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Hope For An Injectable Antidote Suitable For Treatment Of Cyanide Victims In A Mass Casualty Setting

In an advance toward closing a major gap in defenses against terrorist attacks and other , scientists are reporting discovery of a promising that could be the basis for of a better for cyanide poisoning. Their report, which describes a potential that could be self-administered, much like the medication delivered by allergy injection pens, appears in ACS’ .

Steven E. Patterson, Ph.D., and colleagues at the University of Minnesota Center for Drug Design explain that the only existing antidotes for cyanide – recognized as a high-risk substance for potential use by terrorists – must be administered by intravenous infusion. That procedure requires highly trained paramedical personnel and takes time. Cyanide, however, is a fast-acting poison. In a situation involving mass casualties, only a limited number of victims could be saved. Patterson’s team thus sought an antidote that could be administered by intra-muscular (IM) injection, a simpler procedure that could be administered rapidly to a large number of victims or even be self-administered.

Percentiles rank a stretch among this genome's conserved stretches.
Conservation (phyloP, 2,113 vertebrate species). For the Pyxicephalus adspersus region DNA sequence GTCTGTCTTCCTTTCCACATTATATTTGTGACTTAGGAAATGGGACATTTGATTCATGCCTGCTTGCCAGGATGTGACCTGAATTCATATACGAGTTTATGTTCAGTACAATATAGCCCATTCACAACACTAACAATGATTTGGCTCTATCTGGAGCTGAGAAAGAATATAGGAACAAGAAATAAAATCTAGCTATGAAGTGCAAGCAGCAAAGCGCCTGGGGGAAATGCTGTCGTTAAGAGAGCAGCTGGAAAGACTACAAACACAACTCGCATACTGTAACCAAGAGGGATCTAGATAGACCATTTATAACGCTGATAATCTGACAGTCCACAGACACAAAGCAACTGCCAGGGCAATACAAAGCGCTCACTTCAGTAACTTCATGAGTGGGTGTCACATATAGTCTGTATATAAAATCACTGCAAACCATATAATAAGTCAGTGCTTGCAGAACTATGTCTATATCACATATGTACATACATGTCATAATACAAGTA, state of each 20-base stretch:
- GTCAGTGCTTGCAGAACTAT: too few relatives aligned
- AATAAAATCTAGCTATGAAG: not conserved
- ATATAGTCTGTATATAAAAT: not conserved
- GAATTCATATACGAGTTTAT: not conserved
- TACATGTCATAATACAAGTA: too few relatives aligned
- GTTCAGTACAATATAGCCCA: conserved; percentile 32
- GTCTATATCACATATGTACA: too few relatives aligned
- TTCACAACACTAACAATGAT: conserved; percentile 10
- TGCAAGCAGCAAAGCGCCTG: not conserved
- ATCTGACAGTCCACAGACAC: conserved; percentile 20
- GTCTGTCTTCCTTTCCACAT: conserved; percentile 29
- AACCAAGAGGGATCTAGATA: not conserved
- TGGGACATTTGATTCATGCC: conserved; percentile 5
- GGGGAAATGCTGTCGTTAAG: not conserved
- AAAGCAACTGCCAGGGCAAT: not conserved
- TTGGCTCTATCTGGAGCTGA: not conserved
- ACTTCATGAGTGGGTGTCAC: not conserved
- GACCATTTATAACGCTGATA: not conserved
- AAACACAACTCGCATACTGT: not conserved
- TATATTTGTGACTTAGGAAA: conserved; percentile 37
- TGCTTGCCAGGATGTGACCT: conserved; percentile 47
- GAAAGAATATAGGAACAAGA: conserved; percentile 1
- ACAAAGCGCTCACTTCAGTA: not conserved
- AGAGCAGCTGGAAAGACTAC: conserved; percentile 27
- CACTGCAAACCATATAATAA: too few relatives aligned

Their report describes discovery of a substance, sulfanegen TEA, “which should be amenable for development as an IM injectable antidote suitable for treatment of cyanide victims in a setting. Further development, including efficacy in lethal cyanide animal models, will be reported at a later date.”


The authors acknowledge financial support from the National Institutes of Health through the National Institute of Neurological Disorders and Stroke (award #UO1NS058087-05).
American Chemical Society